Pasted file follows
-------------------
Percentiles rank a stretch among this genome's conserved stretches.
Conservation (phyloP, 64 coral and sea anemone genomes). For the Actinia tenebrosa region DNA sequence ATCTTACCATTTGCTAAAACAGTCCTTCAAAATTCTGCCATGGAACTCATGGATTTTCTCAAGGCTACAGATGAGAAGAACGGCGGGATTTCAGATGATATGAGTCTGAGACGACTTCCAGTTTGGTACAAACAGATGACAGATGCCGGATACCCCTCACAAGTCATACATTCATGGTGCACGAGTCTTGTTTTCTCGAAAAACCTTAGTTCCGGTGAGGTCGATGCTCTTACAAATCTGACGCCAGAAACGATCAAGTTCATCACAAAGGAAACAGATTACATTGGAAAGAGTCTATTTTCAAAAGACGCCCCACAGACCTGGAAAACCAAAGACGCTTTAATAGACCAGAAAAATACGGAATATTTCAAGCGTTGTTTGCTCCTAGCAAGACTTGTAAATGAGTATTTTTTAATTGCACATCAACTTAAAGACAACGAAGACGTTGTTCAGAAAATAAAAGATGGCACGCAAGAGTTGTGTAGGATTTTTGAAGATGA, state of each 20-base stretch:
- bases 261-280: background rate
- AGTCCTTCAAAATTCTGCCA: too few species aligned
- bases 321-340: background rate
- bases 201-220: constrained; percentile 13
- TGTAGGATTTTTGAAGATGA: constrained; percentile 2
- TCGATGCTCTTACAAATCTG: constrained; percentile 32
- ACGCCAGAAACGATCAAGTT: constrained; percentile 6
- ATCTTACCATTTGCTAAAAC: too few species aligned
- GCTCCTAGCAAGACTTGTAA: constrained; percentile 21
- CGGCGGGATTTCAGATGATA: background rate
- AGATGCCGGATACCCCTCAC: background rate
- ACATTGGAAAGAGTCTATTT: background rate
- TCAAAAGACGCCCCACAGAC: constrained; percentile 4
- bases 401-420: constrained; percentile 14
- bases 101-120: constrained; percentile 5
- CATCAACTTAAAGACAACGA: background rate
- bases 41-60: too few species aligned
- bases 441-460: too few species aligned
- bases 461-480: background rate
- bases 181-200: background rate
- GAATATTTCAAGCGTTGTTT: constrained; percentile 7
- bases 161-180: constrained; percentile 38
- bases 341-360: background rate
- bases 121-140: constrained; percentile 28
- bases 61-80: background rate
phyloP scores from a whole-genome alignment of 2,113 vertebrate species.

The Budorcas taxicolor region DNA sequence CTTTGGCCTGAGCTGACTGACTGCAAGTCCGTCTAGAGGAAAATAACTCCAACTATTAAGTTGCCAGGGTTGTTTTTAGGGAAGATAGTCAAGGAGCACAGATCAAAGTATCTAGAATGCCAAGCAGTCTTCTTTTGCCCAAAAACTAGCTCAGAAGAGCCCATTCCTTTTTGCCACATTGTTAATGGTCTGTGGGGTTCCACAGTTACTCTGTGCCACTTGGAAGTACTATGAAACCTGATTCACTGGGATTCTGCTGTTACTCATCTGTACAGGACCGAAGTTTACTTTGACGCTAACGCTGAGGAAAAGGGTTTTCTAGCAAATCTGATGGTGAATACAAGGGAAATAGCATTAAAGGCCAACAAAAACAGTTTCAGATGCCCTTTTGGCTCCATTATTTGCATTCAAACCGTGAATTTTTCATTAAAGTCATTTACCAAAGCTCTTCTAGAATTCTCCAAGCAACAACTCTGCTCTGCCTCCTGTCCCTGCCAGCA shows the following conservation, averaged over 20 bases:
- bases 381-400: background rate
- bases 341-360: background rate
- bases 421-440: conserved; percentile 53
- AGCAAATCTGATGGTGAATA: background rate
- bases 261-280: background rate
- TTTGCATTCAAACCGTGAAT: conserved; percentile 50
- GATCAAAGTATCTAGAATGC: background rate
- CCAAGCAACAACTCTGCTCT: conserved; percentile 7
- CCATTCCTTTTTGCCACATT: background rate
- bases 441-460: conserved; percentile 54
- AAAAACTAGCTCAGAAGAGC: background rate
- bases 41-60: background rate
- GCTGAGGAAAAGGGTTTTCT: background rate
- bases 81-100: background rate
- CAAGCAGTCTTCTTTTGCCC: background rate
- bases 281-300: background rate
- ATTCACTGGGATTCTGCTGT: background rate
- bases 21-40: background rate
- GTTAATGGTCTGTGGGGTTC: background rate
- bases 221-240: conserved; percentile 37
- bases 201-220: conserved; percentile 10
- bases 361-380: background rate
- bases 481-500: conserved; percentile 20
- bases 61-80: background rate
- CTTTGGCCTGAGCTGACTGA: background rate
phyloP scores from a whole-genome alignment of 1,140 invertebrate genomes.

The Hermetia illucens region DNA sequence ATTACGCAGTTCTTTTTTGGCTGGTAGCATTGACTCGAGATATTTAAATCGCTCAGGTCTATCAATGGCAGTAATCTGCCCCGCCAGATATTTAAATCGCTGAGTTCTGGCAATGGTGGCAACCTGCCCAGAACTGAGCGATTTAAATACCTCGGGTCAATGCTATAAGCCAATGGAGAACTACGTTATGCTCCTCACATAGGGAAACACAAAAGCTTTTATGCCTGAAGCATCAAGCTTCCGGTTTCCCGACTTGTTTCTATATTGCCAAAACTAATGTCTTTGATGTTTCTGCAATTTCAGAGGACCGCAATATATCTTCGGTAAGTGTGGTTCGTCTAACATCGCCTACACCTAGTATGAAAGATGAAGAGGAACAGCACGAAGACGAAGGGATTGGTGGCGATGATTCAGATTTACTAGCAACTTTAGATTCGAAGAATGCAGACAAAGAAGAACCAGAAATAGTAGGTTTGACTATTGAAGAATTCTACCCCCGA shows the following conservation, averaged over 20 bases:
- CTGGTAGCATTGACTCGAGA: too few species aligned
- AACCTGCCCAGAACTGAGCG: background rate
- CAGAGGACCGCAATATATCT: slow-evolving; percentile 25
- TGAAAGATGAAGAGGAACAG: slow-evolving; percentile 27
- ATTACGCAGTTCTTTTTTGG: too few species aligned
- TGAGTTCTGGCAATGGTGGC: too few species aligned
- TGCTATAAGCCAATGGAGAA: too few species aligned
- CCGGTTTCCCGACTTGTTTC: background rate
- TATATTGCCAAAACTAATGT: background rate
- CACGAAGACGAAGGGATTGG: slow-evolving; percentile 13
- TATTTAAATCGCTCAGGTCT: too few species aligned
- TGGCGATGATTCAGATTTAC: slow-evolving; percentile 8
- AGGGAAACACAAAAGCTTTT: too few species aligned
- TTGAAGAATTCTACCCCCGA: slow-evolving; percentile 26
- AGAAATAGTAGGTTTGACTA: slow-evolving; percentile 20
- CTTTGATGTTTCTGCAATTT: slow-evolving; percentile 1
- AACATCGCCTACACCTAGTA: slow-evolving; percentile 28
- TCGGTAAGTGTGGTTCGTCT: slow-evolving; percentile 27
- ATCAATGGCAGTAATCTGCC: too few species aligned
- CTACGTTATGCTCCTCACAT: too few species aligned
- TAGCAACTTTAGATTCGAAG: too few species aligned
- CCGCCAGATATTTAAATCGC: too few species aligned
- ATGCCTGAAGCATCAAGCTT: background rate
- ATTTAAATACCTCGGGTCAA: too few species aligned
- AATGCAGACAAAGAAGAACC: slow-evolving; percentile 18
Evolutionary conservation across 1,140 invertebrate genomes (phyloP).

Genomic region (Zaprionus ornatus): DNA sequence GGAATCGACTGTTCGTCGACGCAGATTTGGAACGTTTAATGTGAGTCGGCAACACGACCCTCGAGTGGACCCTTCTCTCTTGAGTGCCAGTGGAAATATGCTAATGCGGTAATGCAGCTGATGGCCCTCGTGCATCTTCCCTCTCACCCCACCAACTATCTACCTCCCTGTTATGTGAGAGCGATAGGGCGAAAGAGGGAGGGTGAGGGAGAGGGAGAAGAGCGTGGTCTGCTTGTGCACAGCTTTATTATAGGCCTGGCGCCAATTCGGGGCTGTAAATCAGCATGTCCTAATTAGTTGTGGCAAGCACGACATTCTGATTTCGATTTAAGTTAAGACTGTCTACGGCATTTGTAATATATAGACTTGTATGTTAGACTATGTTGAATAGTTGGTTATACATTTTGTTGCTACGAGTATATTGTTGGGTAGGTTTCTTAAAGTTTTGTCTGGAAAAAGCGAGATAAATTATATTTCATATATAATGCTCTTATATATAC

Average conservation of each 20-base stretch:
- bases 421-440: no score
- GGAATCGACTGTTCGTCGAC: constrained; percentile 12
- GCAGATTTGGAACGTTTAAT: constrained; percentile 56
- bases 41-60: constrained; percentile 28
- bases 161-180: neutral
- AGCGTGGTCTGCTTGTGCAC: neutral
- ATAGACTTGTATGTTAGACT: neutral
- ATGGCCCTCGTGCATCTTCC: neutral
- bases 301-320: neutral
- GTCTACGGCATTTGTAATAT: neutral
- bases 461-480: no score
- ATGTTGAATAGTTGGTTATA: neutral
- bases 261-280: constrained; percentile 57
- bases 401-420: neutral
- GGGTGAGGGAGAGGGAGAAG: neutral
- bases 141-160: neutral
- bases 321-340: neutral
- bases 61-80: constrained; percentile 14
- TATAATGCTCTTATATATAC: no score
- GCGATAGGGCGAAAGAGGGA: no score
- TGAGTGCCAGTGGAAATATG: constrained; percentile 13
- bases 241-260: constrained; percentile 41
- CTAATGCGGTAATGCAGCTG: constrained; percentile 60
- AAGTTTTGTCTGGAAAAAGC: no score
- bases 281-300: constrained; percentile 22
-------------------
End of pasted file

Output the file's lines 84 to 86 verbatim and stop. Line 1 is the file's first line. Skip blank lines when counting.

Average conservation of each 20-base stretch:
- bases 421-440: no score
- GGAATCGACTGTTCGTCGAC: constrained; percentile 12